Table 3 Mean (CI 95%) SRS-22r domain scores in all age groups, stratified on sex

The separate dimensions in EQ-5D are presented in Table 4. The number of individuals with problems increased with age in the EQ-5D domains mobility, usual activities and pain, but decreased for anxiety in those aged ≥60 years compared to those aged 40–59 years.

Table 4 The distribution of answers in the EQ-5D domains results. Data presented as number (%) in all age groups

Spearman’s correlation coefficient was 0.62 (p < 0.001) when comparing the SRS-22r subscore and the EQ-5D index (UK tariff and 0.61 (p < 0.001) when comparing the SRS-22r subscore and the EQ-5D index Swedish tariff). When separate domains were compared in the two questionnaires, the Spearman correlation coefficient was −0.61 (p < 0.001) for the pain domains, −0.24 (p < 0.001) for the function domain in the SRS-22r and the mobility domain in the EQ-5D, −0.66 (p = 0.28) for the function domain in SRS-22r and the self-care domain in the EQ-5D, and −0.55 (p < 0.001) for the mental health domain in the SRS-22r and the anxiety domain in the EQ-5D.

Individual data for the whole cohort are presented in Supplementary Table 1, including the SRS-22r subscore, the calculated SRS-22 subscore and the EQ-5D indexes.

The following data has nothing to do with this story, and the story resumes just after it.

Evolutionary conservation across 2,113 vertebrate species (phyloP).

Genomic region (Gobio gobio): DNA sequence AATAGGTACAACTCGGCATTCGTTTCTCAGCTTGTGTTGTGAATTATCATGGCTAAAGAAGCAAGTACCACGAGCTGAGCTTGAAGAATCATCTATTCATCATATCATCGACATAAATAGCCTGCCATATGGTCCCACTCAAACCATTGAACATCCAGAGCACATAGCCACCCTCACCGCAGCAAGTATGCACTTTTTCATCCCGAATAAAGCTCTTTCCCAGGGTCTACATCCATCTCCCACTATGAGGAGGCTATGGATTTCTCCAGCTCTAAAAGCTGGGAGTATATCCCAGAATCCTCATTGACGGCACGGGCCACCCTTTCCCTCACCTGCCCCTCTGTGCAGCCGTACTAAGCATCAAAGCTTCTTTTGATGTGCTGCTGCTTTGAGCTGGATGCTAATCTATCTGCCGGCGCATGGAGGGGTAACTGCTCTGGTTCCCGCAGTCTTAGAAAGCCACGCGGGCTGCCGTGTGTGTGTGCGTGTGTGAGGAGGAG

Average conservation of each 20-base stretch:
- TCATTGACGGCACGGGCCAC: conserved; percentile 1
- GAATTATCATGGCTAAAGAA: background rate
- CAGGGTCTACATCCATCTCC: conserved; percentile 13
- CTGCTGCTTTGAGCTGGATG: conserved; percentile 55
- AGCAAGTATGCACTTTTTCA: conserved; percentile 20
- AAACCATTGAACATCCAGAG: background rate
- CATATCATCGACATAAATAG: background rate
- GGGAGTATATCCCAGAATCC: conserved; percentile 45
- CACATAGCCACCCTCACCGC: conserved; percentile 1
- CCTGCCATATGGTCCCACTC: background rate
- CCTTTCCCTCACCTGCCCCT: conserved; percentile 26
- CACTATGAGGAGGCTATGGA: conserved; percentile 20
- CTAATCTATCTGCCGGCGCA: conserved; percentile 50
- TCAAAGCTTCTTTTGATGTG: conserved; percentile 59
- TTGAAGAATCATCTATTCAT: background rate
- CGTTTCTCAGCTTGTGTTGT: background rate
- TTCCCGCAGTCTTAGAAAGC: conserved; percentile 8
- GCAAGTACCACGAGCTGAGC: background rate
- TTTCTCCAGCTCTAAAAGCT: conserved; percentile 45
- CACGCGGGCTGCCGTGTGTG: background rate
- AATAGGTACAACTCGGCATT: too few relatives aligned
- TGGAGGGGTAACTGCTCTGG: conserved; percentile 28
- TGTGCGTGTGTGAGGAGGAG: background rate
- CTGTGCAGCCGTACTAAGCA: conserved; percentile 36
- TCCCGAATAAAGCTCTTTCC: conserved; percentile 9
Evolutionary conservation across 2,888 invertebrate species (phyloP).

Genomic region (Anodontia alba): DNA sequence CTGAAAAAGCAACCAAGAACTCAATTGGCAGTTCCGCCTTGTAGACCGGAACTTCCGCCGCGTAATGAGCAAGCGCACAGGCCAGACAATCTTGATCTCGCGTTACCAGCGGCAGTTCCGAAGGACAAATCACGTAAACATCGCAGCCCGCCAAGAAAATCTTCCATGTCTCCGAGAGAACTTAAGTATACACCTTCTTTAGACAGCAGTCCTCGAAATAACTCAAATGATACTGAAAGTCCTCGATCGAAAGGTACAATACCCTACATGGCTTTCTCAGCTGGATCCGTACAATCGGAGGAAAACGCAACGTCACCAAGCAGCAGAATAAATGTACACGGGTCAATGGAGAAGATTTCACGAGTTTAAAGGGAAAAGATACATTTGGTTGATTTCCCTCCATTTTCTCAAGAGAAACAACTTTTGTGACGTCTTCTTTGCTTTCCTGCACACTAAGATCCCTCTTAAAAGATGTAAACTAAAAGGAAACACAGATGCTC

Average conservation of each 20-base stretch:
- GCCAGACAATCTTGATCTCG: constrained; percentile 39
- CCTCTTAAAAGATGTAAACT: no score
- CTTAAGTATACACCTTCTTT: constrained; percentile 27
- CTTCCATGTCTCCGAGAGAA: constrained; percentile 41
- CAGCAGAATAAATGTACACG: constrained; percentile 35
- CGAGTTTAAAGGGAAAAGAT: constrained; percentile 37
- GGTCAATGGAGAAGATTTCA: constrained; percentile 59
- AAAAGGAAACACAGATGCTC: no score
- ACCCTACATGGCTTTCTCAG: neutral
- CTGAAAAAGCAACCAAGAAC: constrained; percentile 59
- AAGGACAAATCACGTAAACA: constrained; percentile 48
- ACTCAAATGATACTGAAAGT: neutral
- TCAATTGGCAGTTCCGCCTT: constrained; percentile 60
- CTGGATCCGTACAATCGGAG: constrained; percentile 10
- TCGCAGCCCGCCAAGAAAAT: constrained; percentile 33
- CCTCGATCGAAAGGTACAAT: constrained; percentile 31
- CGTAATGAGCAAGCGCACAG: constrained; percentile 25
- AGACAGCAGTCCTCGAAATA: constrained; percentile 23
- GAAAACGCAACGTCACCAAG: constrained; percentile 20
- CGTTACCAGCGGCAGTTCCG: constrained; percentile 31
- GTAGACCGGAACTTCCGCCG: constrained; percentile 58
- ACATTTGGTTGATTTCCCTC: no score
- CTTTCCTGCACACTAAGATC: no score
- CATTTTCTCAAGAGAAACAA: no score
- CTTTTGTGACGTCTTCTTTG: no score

No differences were seen in EQ-5D indexes when comparing individuals born in or outside Sweden (all p ≥ 0.46). Mean SRS-22r subscore for individuals born in Sweden was 4.5 (4.4–4.6) and for individuals born outside Sweden 4.3 (4.2–4.5) (p = 0.005; adjusted for age and sex).

Discussion

This population-based study presents normative data for the SRS-22r and the EQ-5D in adults and adolescents of various ages. Age and sex specific variations in SRS-22r were small. We found a moderate to good correlation between the SRS-22r and EQ-5D questionnaires. Data from this study will enable comparisons with individuals having spinal deformities.

A previous study from the United States, presenting population-based data for SRS-22 in 34 adults (mean age 46 years), showed slightly lower scores on all domains compared to the adults in our study [7].

Previous studies reporting SRS-22 outcomes in healthy adolescents in the United States have shown slightly lower scores on all domains compared to those aged ≤19 years in this study [5, 6]. Even though converting SRS-22r scores to SRS-22 values according to Lai et al. [17], we still obtained higher scores than in the previous studies (Supplementary Table 1). However, converting SRS-22r values in controls according to Lai et al. might not be completely accurate since the sample used to construct the conversion algorithm was based on 121 surgically treated individuals, aged 14–34 years [17].